A look at the trials
The review, published in the New England Journal of Medicine, looked at data from 11 trials that included a combined total of more than 31,000 people. These trials compared vitamin D to placebo in people who were at least 65 years old and monitored participants for fractures over time. Vitamin D was given daily, weekly, or every four months, and in some of the trials, vitamin D was combined with calcium. The people in the trials were monitored for hip and non-vertebral (that is, not involving the spine) fractures.
It only helps if you take it
After analyzing the combined data from all of the studies, the reviewers found the following:
- Pretrial vitamin D levels were generally low, with 30% of participants having clear deficiencies and 88% having levels considered to be suboptimal.
- People whose actual intake of vitamin D was 792 to 2,000 IU per day had a significant, 30% reduction in hip fractures, and a 14% reduction in all non-vertebral fractures.
- There was no reduction in any fracture risk in people whose actual intake was less than 792 IU per day.
- Among people with the highest actual vitamin D intake, those who also received 1,000 mg per day or more of calcium had a higher risk of fracture than people who took less than 1,000 mg per day.
One key finding was that only actual intake mattered. When the reviewers looked at people assigned to vitamin D groups, they did not see a statistically significant difference in fracture risk. This may mean that some people in vitamin D groups do not take their supplements, or that some people in placebo groups were inadvertently taking vitamin D. According to the authors of the current review, previous reviews that compared people in vitamin D groups to people in placebo groups and found no effect may not have considered actual intake.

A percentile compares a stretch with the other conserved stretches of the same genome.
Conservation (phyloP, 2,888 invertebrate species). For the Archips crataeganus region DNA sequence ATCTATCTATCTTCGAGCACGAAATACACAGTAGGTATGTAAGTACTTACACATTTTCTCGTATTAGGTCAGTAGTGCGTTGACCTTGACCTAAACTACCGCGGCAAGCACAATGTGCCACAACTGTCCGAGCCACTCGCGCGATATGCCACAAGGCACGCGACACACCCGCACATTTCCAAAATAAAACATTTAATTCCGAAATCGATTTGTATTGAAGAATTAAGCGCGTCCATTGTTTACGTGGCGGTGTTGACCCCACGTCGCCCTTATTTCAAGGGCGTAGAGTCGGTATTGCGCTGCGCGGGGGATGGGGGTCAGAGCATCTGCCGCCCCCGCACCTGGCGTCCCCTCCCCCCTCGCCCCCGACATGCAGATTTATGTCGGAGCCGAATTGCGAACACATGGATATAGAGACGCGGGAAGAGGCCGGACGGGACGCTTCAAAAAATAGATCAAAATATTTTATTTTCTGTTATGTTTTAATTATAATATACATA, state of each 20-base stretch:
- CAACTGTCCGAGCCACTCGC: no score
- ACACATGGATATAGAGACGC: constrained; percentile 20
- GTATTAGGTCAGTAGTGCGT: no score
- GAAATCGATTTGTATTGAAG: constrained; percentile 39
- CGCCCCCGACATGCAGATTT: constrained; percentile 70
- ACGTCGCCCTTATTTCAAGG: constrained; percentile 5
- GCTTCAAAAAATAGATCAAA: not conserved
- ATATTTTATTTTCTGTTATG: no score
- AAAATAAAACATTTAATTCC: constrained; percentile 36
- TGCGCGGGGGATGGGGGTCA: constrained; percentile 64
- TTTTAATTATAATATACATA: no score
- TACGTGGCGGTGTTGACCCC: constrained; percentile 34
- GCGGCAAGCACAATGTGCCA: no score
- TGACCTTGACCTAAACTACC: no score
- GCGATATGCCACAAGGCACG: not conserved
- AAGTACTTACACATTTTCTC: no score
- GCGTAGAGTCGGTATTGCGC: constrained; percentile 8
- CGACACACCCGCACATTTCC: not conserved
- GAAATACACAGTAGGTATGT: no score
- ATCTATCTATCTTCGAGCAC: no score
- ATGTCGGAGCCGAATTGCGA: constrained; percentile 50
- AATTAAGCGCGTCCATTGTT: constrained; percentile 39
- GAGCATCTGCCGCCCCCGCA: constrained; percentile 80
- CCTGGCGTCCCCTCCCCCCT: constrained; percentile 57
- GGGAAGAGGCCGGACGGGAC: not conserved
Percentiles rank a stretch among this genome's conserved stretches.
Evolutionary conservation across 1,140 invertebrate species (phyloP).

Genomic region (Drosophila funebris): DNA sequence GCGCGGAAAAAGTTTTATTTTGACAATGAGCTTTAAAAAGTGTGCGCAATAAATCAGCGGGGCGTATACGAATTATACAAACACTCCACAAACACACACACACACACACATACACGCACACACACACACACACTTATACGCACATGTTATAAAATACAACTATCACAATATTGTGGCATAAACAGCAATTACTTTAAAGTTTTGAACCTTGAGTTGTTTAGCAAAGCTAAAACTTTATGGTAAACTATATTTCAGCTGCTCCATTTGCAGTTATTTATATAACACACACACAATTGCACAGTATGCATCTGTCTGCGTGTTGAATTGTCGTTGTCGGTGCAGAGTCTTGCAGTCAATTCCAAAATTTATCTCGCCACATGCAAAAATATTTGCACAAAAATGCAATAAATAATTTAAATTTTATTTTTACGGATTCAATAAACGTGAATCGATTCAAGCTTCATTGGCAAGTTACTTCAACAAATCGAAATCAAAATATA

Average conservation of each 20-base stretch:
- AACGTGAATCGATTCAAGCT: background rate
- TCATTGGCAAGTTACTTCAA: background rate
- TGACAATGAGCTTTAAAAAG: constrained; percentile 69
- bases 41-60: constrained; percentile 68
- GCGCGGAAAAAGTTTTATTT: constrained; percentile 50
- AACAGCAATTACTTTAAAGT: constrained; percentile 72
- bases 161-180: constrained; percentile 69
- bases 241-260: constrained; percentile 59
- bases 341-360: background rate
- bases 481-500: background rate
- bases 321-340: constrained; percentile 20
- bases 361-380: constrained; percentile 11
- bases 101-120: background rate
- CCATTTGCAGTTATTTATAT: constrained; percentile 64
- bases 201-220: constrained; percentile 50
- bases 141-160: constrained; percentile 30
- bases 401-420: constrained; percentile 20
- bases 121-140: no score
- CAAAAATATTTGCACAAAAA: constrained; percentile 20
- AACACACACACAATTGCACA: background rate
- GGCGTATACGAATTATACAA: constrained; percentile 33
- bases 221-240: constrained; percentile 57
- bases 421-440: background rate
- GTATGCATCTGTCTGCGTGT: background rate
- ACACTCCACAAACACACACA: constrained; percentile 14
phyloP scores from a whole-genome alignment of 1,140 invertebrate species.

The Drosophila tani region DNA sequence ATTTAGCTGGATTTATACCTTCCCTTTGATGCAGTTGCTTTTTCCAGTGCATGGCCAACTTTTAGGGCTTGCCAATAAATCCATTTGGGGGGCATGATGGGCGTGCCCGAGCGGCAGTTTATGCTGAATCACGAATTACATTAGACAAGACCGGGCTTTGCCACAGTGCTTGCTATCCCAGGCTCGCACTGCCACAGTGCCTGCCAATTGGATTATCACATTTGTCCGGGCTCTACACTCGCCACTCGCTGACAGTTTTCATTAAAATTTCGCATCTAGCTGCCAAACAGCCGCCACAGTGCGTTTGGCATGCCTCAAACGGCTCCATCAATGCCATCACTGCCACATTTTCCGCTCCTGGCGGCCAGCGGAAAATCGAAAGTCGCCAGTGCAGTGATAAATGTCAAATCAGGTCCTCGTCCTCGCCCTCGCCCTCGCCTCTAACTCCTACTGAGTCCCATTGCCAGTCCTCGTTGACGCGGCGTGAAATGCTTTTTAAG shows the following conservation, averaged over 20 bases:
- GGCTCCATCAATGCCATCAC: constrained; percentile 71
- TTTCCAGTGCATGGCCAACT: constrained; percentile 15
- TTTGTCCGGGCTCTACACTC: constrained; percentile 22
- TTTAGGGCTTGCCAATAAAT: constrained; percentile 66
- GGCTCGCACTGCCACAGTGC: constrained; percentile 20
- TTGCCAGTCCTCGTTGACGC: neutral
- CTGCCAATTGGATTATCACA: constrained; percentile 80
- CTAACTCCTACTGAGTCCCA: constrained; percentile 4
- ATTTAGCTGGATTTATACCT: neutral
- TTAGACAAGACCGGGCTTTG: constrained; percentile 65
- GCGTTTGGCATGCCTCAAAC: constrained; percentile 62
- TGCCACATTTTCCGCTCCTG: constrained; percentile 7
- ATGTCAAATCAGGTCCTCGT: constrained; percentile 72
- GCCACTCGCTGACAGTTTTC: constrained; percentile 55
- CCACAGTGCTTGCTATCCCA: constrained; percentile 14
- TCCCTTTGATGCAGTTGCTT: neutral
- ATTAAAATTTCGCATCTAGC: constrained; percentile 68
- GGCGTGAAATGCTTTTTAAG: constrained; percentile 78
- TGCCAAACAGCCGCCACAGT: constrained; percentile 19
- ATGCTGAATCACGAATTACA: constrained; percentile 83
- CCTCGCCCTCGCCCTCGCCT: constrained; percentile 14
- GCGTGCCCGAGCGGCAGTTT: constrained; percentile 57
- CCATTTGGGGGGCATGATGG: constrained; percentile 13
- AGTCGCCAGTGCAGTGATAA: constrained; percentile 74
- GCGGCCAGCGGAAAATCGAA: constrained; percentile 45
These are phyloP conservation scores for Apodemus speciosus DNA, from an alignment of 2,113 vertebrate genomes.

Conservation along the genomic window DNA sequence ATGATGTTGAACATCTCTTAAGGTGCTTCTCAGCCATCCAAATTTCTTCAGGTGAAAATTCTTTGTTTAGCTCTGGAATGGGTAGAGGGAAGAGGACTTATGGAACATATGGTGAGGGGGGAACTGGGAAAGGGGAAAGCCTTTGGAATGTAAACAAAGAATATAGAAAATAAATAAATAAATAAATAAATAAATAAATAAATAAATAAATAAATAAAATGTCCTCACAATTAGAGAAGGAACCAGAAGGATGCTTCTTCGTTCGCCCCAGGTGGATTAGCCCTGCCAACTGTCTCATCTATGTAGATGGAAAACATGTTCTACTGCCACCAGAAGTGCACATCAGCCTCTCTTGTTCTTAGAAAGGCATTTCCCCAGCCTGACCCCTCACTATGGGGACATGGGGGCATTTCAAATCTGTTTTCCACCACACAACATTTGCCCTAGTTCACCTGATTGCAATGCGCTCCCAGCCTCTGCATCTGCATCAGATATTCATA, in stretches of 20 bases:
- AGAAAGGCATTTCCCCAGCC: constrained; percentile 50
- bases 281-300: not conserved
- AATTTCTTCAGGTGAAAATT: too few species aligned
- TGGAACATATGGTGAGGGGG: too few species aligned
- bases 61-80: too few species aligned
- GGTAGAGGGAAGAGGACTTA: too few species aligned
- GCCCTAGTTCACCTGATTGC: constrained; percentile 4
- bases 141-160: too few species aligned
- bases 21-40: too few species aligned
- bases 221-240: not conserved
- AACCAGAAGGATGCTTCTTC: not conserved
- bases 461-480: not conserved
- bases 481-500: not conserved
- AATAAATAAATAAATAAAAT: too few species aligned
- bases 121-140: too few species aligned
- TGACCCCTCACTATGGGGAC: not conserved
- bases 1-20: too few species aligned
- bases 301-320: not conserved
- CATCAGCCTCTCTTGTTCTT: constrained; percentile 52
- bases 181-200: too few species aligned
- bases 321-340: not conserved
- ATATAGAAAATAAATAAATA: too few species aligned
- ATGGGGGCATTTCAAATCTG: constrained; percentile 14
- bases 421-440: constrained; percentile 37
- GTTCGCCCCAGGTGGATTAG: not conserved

Take enough and take it often
“The findings suggest that only a high intake of vitamin D leads to a significant reduction in the risk of fracture,” the reviewers said. “Furthermore, our data suggest that at the highest actual intake level of vitamin D, a smaller amount of calcium supplementation (less than 1,000 mg per day), as compared with a larger amount (1,000 mg per day or more), may be more beneficial in reducing the risk of fracture.”
The reviewers noted that taking vitamin D appeared to be just as effective when given weekly as when given daily. Taking vitamin D every four months may also be effective, but only one study in this review used such a schedule. Taking a large amount of vitamin D once per year has not been shown to reduce fracture risk.
Reduce your fracture risk
Based on the findings of this review, older people can protect their bones by taking 800 to 2,000 IU per day of vitamin D. Here are some other things you can do to prevent fractures:
- Don’t smoke. Cigarette smoking is strongly linked to osteoporosis and bone fracture.
- Limit alcohol. Although some studies have found that having one alcoholic drink per day may be good for your bones, drinking too much causes calcium and bone loss and increases fracture risk.
- Maintain a healthy weight. When it comes to bones, being underweight is the main concern. Try to keep your weight normal for your height.
- Exercise regularly. Weight-bearing exercises like walking, jogging, and playing team sports can help keep bones strong.
- Stay balanced. Tai chi, qigong, and gentle styles of yoga can improve balance, preventing falls that could result in fractures.
(N Engl J Med 2012;367:40–9)